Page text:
Taking the hassle out of heritage homes

TO those with the cash (or the ability to fantasize), the character and history of a listed property wins out over the hassle-free simplicity of a new build any day. It’s also reassuring that they’ve already survived a couple of hundred years and so will probably survive a few more. Yet however tempting heritage buildings sound, the “listed” tag comes with special rules and regulations which can be a big turn-off. It doesn’t need to be that way, though. Here are four ways to make the purchase and ownership of your listed property smoother and (almost) hassle-free.

You must ask permission from your local council for any extension or alterations to a listed property. Changes made without this are illegal. The application forms can be a little vague so befriending your local conservation officer, or at least, taking the time to understand what he or she wants from your application might not be a bad idea. Every change must be in keeping with the character and style of the building so if you have entertained the idea of PVC plastic-framed windows you can forget about it now.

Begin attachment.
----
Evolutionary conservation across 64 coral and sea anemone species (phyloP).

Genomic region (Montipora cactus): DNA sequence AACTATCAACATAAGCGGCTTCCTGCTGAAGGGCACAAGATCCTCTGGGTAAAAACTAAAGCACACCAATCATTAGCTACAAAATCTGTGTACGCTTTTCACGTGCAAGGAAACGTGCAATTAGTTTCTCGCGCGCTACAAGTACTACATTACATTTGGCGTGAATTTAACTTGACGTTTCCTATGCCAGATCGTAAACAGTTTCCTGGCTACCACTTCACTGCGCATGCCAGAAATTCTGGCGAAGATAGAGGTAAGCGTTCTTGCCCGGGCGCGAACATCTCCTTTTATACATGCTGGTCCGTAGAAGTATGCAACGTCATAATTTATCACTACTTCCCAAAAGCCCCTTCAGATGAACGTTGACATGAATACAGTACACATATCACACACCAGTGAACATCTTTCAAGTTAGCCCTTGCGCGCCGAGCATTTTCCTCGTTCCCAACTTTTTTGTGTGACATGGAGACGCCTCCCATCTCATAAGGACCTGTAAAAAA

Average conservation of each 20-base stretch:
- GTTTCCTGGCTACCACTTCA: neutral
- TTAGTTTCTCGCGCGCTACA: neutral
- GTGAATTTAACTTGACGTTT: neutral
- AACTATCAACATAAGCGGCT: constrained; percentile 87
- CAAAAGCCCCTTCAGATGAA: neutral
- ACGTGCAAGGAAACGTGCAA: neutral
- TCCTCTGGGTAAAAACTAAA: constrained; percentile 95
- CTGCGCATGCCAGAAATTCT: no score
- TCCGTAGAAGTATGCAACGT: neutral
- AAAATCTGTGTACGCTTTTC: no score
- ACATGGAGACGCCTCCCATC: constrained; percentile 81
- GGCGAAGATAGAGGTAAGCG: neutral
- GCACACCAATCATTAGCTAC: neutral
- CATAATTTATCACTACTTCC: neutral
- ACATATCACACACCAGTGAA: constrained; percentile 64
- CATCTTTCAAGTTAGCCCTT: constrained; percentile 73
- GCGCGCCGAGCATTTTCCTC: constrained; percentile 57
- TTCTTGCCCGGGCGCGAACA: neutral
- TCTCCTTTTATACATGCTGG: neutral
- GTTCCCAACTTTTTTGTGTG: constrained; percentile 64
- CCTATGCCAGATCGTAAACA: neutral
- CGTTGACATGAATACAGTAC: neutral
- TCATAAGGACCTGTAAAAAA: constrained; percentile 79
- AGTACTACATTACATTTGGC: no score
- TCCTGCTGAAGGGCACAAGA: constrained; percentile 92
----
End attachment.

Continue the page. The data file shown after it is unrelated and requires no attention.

Probably the biggest concern prospective buyers have about listed properties is being held liable for the previous owner’s illegal changes. The law says that the current owner is compelled to repair or restore the property’s original features regardless of whether or not they were resident in the house when changes were made. But panic not, there are ways to prevent such a nightmare. It is possible to take out specialist insurance against such a discovery.

Almost all the horror stories about listed building maintenance and admin could have been avoided if the owner had simply taken a walk round the property in the company of a specialist architect or surveyor before buying. A specialist can be found on the Architects Accredited in Building Conservation (AABC) website or through the specialist conservation directory www.projectbook.co.uk. He or she will be able to warn you about potential problems and the relative difficulties you will face making changes. The typical cost of a survey is around £750 plus VAT for a three bedroom house.

Pretty much everybody who buys a listed property wants or needs to make changes to it. Strangely, specialist help is not much more expensive than using modern-building equivalents. Alan Tierney who runs historic building consultancy says: “Don’t worry too much when you see wonky walls they don’t have much impact on the structural integrity of the building. Older properties seem able to bend a bit without falling down. It is good however to keep an eye out for large diagonal cracks in plaster walls.” They could be very bad news, indicative of subsidence. This cost of which could be very high. That said, a specialist will be able to tell you how serious a problem it might be.